If you can remember your primary school’s astronomy classes, the surface of a star is a very volatile place with tons of chemical reactions and extreme motions, and with immense gravitational pull. Generally a place you would not want to be. But researchers are now saying that if you were to orbit a star, it may be possible, with the right equipment, to hear what a star is saying! Or Singing?
Would you want to hear the sounds of stars?
The sound, unfortunately, is so high pitched that no mammal, not even a dolphin or bat, would be able to hear it, and couldn’t be heard anyway because space is a vacuum and there is no air medium for the sound to travel in.
With a frequency of nearly one trillion hertz, the sound was not only unexpected, but six million times higher than what any mammal can hear. But the researchers have developed a method to hear what they poetically refer to as “singing” or a star’s “song.”
Britain’s University of York’s researchers of hydrodynamics – the study of fluids in motion – fired a laser beam at the plasma in the laboratory and found that within a trillionth of a second, the plasma quickly moved from high-density to low-density areas.Plasma is a state of matter that makes up most things in the known universe and a few things on earth like lightning strikes and neon signs. It is basically a gas that has been charged with enough energy to loose the electrons from the atoms holding them together.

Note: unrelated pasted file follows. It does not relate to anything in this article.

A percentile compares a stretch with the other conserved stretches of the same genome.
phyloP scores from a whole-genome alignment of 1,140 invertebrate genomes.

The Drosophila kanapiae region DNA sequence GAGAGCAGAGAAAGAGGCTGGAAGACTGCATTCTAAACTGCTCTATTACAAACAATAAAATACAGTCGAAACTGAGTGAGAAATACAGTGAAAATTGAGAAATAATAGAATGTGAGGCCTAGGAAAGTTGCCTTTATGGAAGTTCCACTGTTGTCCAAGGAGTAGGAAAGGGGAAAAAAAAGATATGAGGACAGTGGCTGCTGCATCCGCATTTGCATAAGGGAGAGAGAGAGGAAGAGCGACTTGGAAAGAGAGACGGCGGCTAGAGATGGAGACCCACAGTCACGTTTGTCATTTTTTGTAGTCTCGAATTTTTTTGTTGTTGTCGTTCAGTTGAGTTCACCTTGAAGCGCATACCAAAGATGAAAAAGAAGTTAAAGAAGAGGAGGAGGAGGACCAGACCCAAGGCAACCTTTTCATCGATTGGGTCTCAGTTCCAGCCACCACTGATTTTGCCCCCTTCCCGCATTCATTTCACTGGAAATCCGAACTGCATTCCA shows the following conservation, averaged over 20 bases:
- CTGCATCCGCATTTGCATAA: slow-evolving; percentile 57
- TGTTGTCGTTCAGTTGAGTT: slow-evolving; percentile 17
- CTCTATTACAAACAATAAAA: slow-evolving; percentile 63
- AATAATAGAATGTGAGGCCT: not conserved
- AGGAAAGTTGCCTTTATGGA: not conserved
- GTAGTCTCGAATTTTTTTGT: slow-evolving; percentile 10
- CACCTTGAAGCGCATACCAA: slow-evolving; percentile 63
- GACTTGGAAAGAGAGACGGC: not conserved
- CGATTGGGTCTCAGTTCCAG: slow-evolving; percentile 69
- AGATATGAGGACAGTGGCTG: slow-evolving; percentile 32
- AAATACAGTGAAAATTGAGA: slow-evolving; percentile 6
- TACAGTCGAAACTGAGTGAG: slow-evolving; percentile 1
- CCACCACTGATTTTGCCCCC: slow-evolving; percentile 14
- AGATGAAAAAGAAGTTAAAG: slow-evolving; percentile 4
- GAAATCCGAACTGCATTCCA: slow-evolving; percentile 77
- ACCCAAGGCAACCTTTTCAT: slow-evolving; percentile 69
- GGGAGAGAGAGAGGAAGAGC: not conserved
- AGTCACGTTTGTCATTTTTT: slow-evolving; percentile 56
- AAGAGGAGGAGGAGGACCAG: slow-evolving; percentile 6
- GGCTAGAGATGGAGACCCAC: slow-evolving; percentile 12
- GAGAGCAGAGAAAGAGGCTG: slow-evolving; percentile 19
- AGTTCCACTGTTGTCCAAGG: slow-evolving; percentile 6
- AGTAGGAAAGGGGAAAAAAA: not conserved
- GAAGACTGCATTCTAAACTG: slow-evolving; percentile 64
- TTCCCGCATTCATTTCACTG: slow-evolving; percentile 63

The spot where the low-density and high-density areas meet led to what the University researchers called a “traffic jam,” and resulted in an apparent sound wave, allowing us to know the sounds of stars.
Though this was achieved in the laboratory, scientists have yet to try to hear the sounds of a real star.
Dr. Pasley, a scientist from the Tata Institute of Fundamental Research in Mumbai, India, , said: “One of the few locations in nature where we believe this effect would occur is at the surface of stars. When they are accumulating new material stars could generate sound in a very similar manner to that which we observed in the laboratory–so the stars might be singing–but since sound cannot propagate through the vacuum of space, no-one can hear them.”
The technique used to observe the sound waves in the laboratory sort of works like a police speed camera, allowing scientists to accurately measure how the fluid would sound at the point of being struck by the laser at very minute timescales. The research was published in Physical Review Letters.
Perhaps in the future we might be able to listen in on the sounds of stars instead of just viewing it, and hear what they have to say!